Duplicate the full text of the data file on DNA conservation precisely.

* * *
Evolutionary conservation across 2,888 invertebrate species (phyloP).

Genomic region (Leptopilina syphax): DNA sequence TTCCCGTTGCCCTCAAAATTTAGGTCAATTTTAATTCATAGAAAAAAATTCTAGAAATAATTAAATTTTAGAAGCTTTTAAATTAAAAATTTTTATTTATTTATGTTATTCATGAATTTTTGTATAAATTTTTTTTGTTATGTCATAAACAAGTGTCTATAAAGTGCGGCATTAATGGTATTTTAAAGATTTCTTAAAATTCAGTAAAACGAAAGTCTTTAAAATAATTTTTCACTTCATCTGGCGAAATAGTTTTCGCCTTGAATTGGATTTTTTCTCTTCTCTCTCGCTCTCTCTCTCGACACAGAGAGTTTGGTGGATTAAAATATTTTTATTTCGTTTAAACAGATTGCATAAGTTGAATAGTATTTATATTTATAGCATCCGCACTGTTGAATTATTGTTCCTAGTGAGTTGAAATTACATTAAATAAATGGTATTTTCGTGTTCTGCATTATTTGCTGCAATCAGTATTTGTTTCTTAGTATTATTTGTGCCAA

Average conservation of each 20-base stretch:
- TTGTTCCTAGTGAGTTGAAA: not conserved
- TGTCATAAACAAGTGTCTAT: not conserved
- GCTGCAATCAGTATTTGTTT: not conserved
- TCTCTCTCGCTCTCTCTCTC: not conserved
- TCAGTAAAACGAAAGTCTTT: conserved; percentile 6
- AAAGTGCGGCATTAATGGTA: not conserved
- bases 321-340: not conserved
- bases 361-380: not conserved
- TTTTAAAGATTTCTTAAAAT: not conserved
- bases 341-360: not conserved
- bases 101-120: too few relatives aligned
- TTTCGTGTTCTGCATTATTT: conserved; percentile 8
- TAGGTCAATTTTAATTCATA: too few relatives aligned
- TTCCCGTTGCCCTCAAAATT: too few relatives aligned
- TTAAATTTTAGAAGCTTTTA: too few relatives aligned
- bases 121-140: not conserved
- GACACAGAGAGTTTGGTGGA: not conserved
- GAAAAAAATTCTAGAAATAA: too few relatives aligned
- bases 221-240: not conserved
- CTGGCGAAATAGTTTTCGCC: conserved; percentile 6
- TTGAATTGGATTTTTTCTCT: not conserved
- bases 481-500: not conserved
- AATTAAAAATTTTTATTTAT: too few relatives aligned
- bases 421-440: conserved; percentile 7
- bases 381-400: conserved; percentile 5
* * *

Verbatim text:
Evolutionary conservation across 2,888 invertebrate species (phyloP).

Genomic region (Leptopilina syphax): DNA sequence TTCCCGTTGCCCTCAAAATTTAGGTCAATTTTAATTCATAGAAAAAAATTCTAGAAATAATTAAATTTTAGAAGCTTTTAAATTAAAAATTTTTATTTATTTATGTTATTCATGAATTTTTGTATAAATTTTTTTTGTTATGTCATAAACAAGTGTCTATAAAGTGCGGCATTAATGGTATTTTAAAGATTTCTTAAAATTCAGTAAAACGAAAGTCTTTAAAATAATTTTTCACTTCATCTGGCGAAATAGTTTTCGCCTTGAATTGGATTTTTTCTCTTCTCTCTCGCTCTCTCTCTCGACACAGAGAGTTTGGTGGATTAAAATATTTTTATTTCGTTTAAACAGATTGCATAAGTTGAATAGTATTTATATTTATAGCATCCGCACTGTTGAATTATTGTTCCTAGTGAGTTGAAATTACATTAAATAAATGGTATTTTCGTGTTCTGCATTATTTGCTGCAATCAGTATTTGTTTCTTAGTATTATTTGTGCCAA

Average conservation of each 20-base stretch:
- TTGTTCCTAGTGAGTTGAAA: not conserved
- TGTCATAAACAAGTGTCTAT: not conserved
- GCTGCAATCAGTATTTGTTT: not conserved
- TCTCTCTCGCTCTCTCTCTC: not conserved
- TCAGTAAAACGAAAGTCTTT: conserved; percentile 6
- AAAGTGCGGCATTAATGGTA: not conserved
- bases 321-340: not conserved
- bases 361-380: not conserved
- TTTTAAAGATTTCTTAAAAT: not conserved
- bases 341-360: not conserved
- bases 101-120: too few relatives aligned
- TTTCGTGTTCTGCATTATTT: conserved; percentile 8
- TAGGTCAATTTTAATTCATA: too few relatives aligned
- TTCCCGTTGCCCTCAAAATT: too few relatives aligned
- TTAAATTTTAGAAGCTTTTA: too few relatives aligned
- bases 121-140: not conserved
- GACACAGAGAGTTTGGTGGA: not conserved
- GAAAAAAATTCTAGAAATAA: too few relatives aligned
- bases 221-240: not conserved
- CTGGCGAAATAGTTTTCGCC: conserved; percentile 6
- TTGAATTGGATTTTTTCTCT: not conserved
- bases 481-500: not conserved
- AATTAAAAATTTTTATTTAT: too few relatives aligned
- bases 421-440: conserved; percentile 7
- bases 381-400: conserved; percentile 5